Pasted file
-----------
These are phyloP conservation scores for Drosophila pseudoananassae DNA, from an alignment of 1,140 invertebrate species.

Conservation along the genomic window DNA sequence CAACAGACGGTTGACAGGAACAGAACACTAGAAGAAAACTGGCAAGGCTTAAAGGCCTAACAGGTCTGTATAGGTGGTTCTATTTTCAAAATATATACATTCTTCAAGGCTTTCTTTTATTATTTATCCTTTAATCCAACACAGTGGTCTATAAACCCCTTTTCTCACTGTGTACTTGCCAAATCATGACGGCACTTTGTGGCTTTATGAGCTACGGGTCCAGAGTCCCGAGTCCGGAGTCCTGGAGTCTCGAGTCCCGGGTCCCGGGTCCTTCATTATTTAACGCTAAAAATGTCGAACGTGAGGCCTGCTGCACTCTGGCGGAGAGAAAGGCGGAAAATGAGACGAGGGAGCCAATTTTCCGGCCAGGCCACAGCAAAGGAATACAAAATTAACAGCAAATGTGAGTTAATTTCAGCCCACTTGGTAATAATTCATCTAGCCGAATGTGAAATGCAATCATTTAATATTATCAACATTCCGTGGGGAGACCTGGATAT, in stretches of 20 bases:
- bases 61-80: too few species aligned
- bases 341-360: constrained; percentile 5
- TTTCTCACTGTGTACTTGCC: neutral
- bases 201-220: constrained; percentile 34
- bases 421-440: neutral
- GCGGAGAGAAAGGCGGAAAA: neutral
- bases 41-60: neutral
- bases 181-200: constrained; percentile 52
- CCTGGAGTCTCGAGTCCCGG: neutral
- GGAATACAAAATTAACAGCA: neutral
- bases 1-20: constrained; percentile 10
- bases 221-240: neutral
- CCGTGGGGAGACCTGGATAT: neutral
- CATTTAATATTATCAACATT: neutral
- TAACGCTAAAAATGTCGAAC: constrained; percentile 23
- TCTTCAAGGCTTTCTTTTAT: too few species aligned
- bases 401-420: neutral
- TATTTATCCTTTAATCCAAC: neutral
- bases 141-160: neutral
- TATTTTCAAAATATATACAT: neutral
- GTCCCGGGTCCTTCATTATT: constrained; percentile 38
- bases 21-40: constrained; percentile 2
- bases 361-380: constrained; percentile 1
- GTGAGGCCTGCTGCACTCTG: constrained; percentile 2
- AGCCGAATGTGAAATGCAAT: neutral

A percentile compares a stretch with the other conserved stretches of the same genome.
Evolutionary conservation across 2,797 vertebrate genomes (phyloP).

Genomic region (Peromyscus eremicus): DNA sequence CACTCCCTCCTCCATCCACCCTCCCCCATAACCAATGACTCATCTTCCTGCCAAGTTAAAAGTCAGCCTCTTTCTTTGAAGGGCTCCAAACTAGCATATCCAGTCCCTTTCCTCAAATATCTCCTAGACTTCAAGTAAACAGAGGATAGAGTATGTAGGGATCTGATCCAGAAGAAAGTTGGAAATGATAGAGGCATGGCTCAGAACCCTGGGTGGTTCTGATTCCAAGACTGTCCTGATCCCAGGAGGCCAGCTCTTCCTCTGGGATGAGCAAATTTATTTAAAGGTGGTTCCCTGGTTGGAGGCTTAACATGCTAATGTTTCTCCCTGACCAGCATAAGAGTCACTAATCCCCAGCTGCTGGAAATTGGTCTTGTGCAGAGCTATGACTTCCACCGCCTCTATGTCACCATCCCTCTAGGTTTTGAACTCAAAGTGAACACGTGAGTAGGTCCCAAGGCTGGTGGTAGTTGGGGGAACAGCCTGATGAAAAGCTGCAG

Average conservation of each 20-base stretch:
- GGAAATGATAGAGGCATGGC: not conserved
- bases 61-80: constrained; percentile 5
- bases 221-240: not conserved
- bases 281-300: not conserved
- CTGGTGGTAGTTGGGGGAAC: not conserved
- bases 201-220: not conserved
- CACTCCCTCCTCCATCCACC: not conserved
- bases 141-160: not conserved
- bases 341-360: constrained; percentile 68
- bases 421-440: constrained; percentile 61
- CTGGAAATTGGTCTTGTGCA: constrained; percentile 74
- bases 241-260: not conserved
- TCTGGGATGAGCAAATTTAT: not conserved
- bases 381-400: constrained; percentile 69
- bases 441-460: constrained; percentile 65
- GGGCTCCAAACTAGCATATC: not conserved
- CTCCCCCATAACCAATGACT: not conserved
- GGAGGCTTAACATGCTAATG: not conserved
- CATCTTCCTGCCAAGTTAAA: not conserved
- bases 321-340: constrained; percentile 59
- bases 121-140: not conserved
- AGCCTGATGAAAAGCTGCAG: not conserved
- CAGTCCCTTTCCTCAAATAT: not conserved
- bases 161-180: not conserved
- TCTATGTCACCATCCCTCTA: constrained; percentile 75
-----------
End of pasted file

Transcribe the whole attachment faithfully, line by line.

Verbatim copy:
These are phyloP conservation scores for Drosophila pseudoananassae DNA, from an alignment of 1,140 invertebrate species.

Conservation along the genomic window DNA sequence CAACAGACGGTTGACAGGAACAGAACACTAGAAGAAAACTGGCAAGGCTTAAAGGCCTAACAGGTCTGTATAGGTGGTTCTATTTTCAAAATATATACATTCTTCAAGGCTTTCTTTTATTATTTATCCTTTAATCCAACACAGTGGTCTATAAACCCCTTTTCTCACTGTGTACTTGCCAAATCATGACGGCACTTTGTGGCTTTATGAGCTACGGGTCCAGAGTCCCGAGTCCGGAGTCCTGGAGTCTCGAGTCCCGGGTCCCGGGTCCTTCATTATTTAACGCTAAAAATGTCGAACGTGAGGCCTGCTGCACTCTGGCGGAGAGAAAGGCGGAAAATGAGACGAGGGAGCCAATTTTCCGGCCAGGCCACAGCAAAGGAATACAAAATTAACAGCAAATGTGAGTTAATTTCAGCCCACTTGGTAATAATTCATCTAGCCGAATGTGAAATGCAATCATTTAATATTATCAACATTCCGTGGGGAGACCTGGATAT, in stretches of 20 bases:
- bases 61-80: too few species aligned
- bases 341-360: constrained; percentile 5
- TTTCTCACTGTGTACTTGCC: neutral
- bases 201-220: constrained; percentile 34
- bases 421-440: neutral
- GCGGAGAGAAAGGCGGAAAA: neutral
- bases 41-60: neutral
- bases 181-200: constrained; percentile 52
- CCTGGAGTCTCGAGTCCCGG: neutral
- GGAATACAAAATTAACAGCA: neutral
- bases 1-20: constrained; percentile 10
- bases 221-240: neutral
- CCGTGGGGAGACCTGGATAT: neutral
- CATTTAATATTATCAACATT: neutral
- TAACGCTAAAAATGTCGAAC: constrained; percentile 23
- TCTTCAAGGCTTTCTTTTAT: too few species aligned
- bases 401-420: neutral
- TATTTATCCTTTAATCCAAC: neutral
- bases 141-160: neutral
- TATTTTCAAAATATATACAT: neutral
- GTCCCGGGTCCTTCATTATT: constrained; percentile 38
- bases 21-40: constrained; percentile 2
- bases 361-380: constrained; percentile 1
- GTGAGGCCTGCTGCACTCTG: constrained; percentile 2
- AGCCGAATGTGAAATGCAAT: neutral

A percentile compares a stretch with the other conserved stretches of the same genome.
Evolutionary conservation across 2,797 vertebrate genomes (phyloP).

Genomic region (Peromyscus eremicus): DNA sequence CACTCCCTCCTCCATCCACCCTCCCCCATAACCAATGACTCATCTTCCTGCCAAGTTAAAAGTCAGCCTCTTTCTTTGAAGGGCTCCAAACTAGCATATCCAGTCCCTTTCCTCAAATATCTCCTAGACTTCAAGTAAACAGAGGATAGAGTATGTAGGGATCTGATCCAGAAGAAAGTTGGAAATGATAGAGGCATGGCTCAGAACCCTGGGTGGTTCTGATTCCAAGACTGTCCTGATCCCAGGAGGCCAGCTCTTCCTCTGGGATGAGCAAATTTATTTAAAGGTGGTTCCCTGGTTGGAGGCTTAACATGCTAATGTTTCTCCCTGACCAGCATAAGAGTCACTAATCCCCAGCTGCTGGAAATTGGTCTTGTGCAGAGCTATGACTTCCACCGCCTCTATGTCACCATCCCTCTAGGTTTTGAACTCAAAGTGAACACGTGAGTAGGTCCCAAGGCTGGTGGTAGTTGGGGGAACAGCCTGATGAAAAGCTGCAG

Average conservation of each 20-base stretch:
- GGAAATGATAGAGGCATGGC: not conserved
- bases 61-80: constrained; percentile 5
- bases 221-240: not conserved
- bases 281-300: not conserved
- CTGGTGGTAGTTGGGGGAAC: not conserved
- bases 201-220: not conserved
- CACTCCCTCCTCCATCCACC: not conserved
- bases 141-160: not conserved
- bases 341-360: constrained; percentile 68
- bases 421-440: constrained; percentile 61
- CTGGAAATTGGTCTTGTGCA: constrained; percentile 74
- bases 241-260: not conserved
- TCTGGGATGAGCAAATTTAT: not conserved
- bases 381-400: constrained; percentile 69
- bases 441-460: constrained; percentile 65
- GGGCTCCAAACTAGCATATC: not conserved
- CTCCCCCATAACCAATGACT: not conserved
- GGAGGCTTAACATGCTAATG: not conserved
- CATCTTCCTGCCAAGTTAAA: not conserved
- bases 321-340: constrained; percentile 59
- bases 121-140: not conserved
- AGCCTGATGAAAAGCTGCAG: not conserved
- CAGTCCCTTTCCTCAAATAT: not conserved
- bases 161-180: not conserved
- TCTATGTCACCATCCCTCTA: constrained; percentile 75